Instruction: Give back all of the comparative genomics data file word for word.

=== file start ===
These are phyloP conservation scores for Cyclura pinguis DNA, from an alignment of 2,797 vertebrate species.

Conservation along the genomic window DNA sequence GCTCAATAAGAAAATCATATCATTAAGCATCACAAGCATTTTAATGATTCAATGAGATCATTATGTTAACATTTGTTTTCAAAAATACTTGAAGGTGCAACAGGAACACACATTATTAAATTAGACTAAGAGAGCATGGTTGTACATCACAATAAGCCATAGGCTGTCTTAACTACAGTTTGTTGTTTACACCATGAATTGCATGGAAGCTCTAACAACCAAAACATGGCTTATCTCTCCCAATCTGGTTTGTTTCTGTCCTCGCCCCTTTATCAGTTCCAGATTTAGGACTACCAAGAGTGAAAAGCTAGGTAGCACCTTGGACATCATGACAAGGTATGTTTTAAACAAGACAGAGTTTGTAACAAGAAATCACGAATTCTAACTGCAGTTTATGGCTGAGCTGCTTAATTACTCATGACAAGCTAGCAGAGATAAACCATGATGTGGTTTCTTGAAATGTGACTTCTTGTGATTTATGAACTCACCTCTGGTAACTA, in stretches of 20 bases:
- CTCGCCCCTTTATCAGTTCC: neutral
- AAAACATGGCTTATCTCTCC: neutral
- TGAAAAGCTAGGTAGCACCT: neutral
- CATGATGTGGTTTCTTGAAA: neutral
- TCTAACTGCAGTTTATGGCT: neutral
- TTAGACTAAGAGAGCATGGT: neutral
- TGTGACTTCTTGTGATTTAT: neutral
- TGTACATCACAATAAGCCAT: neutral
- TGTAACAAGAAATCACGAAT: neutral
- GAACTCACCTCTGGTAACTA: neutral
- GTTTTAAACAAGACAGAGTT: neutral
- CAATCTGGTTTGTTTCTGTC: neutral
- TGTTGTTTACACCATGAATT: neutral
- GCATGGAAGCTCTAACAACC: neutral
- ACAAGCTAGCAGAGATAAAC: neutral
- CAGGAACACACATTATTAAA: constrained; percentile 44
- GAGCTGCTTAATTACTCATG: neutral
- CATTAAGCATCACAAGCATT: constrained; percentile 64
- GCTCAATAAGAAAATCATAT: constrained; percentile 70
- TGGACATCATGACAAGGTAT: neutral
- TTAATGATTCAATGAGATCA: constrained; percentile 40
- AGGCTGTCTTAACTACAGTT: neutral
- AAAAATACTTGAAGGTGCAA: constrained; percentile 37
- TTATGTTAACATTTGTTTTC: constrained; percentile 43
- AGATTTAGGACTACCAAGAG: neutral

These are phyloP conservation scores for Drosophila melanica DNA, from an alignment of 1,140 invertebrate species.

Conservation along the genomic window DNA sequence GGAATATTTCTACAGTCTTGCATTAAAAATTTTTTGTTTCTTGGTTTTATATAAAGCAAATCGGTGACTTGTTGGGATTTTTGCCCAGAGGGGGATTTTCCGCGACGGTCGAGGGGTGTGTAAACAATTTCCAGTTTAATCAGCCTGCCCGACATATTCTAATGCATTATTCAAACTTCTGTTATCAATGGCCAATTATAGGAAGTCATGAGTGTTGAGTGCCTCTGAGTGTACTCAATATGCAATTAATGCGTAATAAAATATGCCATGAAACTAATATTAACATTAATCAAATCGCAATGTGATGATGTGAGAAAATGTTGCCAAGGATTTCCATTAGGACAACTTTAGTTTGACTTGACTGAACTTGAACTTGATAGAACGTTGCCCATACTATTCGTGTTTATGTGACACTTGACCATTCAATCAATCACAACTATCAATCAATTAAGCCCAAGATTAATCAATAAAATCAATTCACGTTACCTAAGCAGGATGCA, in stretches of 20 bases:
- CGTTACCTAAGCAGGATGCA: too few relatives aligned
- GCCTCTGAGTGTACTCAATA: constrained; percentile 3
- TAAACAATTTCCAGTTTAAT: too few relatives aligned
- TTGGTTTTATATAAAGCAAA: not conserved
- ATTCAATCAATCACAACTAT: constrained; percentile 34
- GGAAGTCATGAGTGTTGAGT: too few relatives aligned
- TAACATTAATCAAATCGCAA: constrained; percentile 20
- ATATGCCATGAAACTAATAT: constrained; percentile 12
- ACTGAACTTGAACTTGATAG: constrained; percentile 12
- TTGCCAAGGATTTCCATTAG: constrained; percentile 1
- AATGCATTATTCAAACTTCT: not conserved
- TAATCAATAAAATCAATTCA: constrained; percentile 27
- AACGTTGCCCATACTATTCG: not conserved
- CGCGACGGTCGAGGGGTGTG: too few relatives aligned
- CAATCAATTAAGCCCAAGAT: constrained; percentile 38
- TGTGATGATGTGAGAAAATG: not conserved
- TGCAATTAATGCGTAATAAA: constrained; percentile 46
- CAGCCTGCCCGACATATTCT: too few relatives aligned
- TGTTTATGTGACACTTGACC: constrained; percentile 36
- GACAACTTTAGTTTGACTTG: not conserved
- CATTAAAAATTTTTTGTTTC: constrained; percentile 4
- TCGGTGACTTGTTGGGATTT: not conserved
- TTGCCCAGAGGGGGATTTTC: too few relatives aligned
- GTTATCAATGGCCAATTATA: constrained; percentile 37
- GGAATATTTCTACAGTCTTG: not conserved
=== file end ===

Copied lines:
These are phyloP conservation scores for Cyclura pinguis DNA, from an alignment of 2,797 vertebrate species.

Conservation along the genomic window DNA sequence GCTCAATAAGAAAATCATATCATTAAGCATCACAAGCATTTTAATGATTCAATGAGATCATTATGTTAACATTTGTTTTCAAAAATACTTGAAGGTGCAACAGGAACACACATTATTAAATTAGACTAAGAGAGCATGGTTGTACATCACAATAAGCCATAGGCTGTCTTAACTACAGTTTGTTGTTTACACCATGAATTGCATGGAAGCTCTAACAACCAAAACATGGCTTATCTCTCCCAATCTGGTTTGTTTCTGTCCTCGCCCCTTTATCAGTTCCAGATTTAGGACTACCAAGAGTGAAAAGCTAGGTAGCACCTTGGACATCATGACAAGGTATGTTTTAAACAAGACAGAGTTTGTAACAAGAAATCACGAATTCTAACTGCAGTTTATGGCTGAGCTGCTTAATTACTCATGACAAGCTAGCAGAGATAAACCATGATGTGGTTTCTTGAAATGTGACTTCTTGTGATTTATGAACTCACCTCTGGTAACTA, in stretches of 20 bases:
- CTCGCCCCTTTATCAGTTCC: neutral
- AAAACATGGCTTATCTCTCC: neutral
- TGAAAAGCTAGGTAGCACCT: neutral
- CATGATGTGGTTTCTTGAAA: neutral
- TCTAACTGCAGTTTATGGCT: neutral
- TTAGACTAAGAGAGCATGGT: neutral
- TGTGACTTCTTGTGATTTAT: neutral
- TGTACATCACAATAAGCCAT: neutral
- TGTAACAAGAAATCACGAAT: neutral
- GAACTCACCTCTGGTAACTA: neutral
- GTTTTAAACAAGACAGAGTT: neutral
- CAATCTGGTTTGTTTCTGTC: neutral
- TGTTGTTTACACCATGAATT: neutral
- GCATGGAAGCTCTAACAACC: neutral
- ACAAGCTAGCAGAGATAAAC: neutral
- CAGGAACACACATTATTAAA: constrained; percentile 44
- GAGCTGCTTAATTACTCATG: neutral
- CATTAAGCATCACAAGCATT: constrained; percentile 64
- GCTCAATAAGAAAATCATAT: constrained; percentile 70
- TGGACATCATGACAAGGTAT: neutral
- TTAATGATTCAATGAGATCA: constrained; percentile 40
- AGGCTGTCTTAACTACAGTT: neutral
- AAAAATACTTGAAGGTGCAA: constrained; percentile 37
- TTATGTTAACATTTGTTTTC: constrained; percentile 43
- AGATTTAGGACTACCAAGAG: neutral

These are phyloP conservation scores for Drosophila melanica DNA, from an alignment of 1,140 invertebrate species.

Conservation along the genomic window DNA sequence GGAATATTTCTACAGTCTTGCATTAAAAATTTTTTGTTTCTTGGTTTTATATAAAGCAAATCGGTGACTTGTTGGGATTTTTGCCCAGAGGGGGATTTTCCGCGACGGTCGAGGGGTGTGTAAACAATTTCCAGTTTAATCAGCCTGCCCGACATATTCTAATGCATTATTCAAACTTCTGTTATCAATGGCCAATTATAGGAAGTCATGAGTGTTGAGTGCCTCTGAGTGTACTCAATATGCAATTAATGCGTAATAAAATATGCCATGAAACTAATATTAACATTAATCAAATCGCAATGTGATGATGTGAGAAAATGTTGCCAAGGATTTCCATTAGGACAACTTTAGTTTGACTTGACTGAACTTGAACTTGATAGAACGTTGCCCATACTATTCGTGTTTATGTGACACTTGACCATTCAATCAATCACAACTATCAATCAATTAAGCCCAAGATTAATCAATAAAATCAATTCACGTTACCTAAGCAGGATGCA, in stretches of 20 bases:
- CGTTACCTAAGCAGGATGCA: too few relatives aligned
- GCCTCTGAGTGTACTCAATA: constrained; percentile 3
- TAAACAATTTCCAGTTTAAT: too few relatives aligned
- TTGGTTTTATATAAAGCAAA: not conserved
- ATTCAATCAATCACAACTAT: constrained; percentile 34
- GGAAGTCATGAGTGTTGAGT: too few relatives aligned
- TAACATTAATCAAATCGCAA: constrained; percentile 20
- ATATGCCATGAAACTAATAT: constrained; percentile 12
- ACTGAACTTGAACTTGATAG: constrained; percentile 12
- TTGCCAAGGATTTCCATTAG: constrained; percentile 1
- AATGCATTATTCAAACTTCT: not conserved
- TAATCAATAAAATCAATTCA: constrained; percentile 27
- AACGTTGCCCATACTATTCG: not conserved
- CGCGACGGTCGAGGGGTGTG: too few relatives aligned
- CAATCAATTAAGCCCAAGAT: constrained; percentile 38
- TGTGATGATGTGAGAAAATG: not conserved
- TGCAATTAATGCGTAATAAA: constrained; percentile 46
- CAGCCTGCCCGACATATTCT: too few relatives aligned
- TGTTTATGTGACACTTGACC: constrained; percentile 36
- GACAACTTTAGTTTGACTTG: not conserved
- CATTAAAAATTTTTTGTTTC: constrained; percentile 4
- TCGGTGACTTGTTGGGATTT: not conserved
- TTGCCCAGAGGGGGATTTTC: too few relatives aligned
- GTTATCAATGGCCAATTATA: constrained; percentile 37
- GGAATATTTCTACAGTCTTG: not conserved